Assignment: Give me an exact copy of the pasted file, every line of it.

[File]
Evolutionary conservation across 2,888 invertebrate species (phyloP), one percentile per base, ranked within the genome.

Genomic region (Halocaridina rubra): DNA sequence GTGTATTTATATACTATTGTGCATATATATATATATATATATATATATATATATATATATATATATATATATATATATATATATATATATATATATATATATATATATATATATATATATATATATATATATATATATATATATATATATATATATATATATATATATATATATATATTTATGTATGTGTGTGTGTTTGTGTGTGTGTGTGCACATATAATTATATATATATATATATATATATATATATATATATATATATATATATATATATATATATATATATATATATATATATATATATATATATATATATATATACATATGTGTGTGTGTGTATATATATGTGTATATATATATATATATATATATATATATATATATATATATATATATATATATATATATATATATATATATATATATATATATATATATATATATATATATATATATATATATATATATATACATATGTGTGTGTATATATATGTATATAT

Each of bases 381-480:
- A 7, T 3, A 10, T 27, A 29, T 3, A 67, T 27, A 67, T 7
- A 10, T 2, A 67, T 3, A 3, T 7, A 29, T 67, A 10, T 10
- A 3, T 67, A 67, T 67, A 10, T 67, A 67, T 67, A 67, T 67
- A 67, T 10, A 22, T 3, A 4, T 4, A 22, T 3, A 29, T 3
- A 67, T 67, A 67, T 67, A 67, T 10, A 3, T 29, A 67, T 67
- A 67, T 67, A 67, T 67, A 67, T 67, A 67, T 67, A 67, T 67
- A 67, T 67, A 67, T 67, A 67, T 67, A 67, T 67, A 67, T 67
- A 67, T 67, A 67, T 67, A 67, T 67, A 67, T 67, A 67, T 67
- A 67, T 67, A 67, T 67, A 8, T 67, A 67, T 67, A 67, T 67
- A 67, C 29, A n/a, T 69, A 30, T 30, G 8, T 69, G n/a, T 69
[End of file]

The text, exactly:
Evolutionary conservation across 2,888 invertebrate species (phyloP), one percentile per base, ranked within the genome.

Genomic region (Halocaridina rubra): DNA sequence GTGTATTTATATACTATTGTGCATATATATATATATATATATATATATATATATATATATATATATATATATATATATATATATATATATATATATATATATATATATATATATATATATATATATATATATATATATATATATATATATATATATATATATATATATATATATATATTTATGTATGTGTGTGTGTTTGTGTGTGTGTGTGCACATATAATTATATATATATATATATATATATATATATATATATATATATATATATATATATATATATATATATATATATATATATATATATATATATATATATATATACATATGTGTGTGTGTGTATATATATGTGTATATATATATATATATATATATATATATATATATATATATATATATATATATATATATATATATATATATATATATATATATATATATATATATATATATATATATATATATATATATATACATATGTGTGTGTATATATATGTATATAT

Each of bases 381-480:
- A 7, T 3, A 10, T 27, A 29, T 3, A 67, T 27, A 67, T 7
- A 10, T 2, A 67, T 3, A 3, T 7, A 29, T 67, A 10, T 10
- A 3, T 67, A 67, T 67, A 10, T 67, A 67, T 67, A 67, T 67
- A 67, T 10, A 22, T 3, A 4, T 4, A 22, T 3, A 29, T 3
- A 67, T 67, A 67, T 67, A 67, T 10, A 3, T 29, A 67, T 67
- A 67, T 67, A 67, T 67, A 67, T 67, A 67, T 67, A 67, T 67
- A 67, T 67, A 67, T 67, A 67, T 67, A 67, T 67, A 67, T 67
- A 67, T 67, A 67, T 67, A 67, T 67, A 67, T 67, A 67, T 67
- A 67, T 67, A 67, T 67, A 8, T 67, A 67, T 67, A 67, T 67
- A 67, C 29, A n/a, T 69, A 30, T 30, G 8, T 69, G n/a, T 69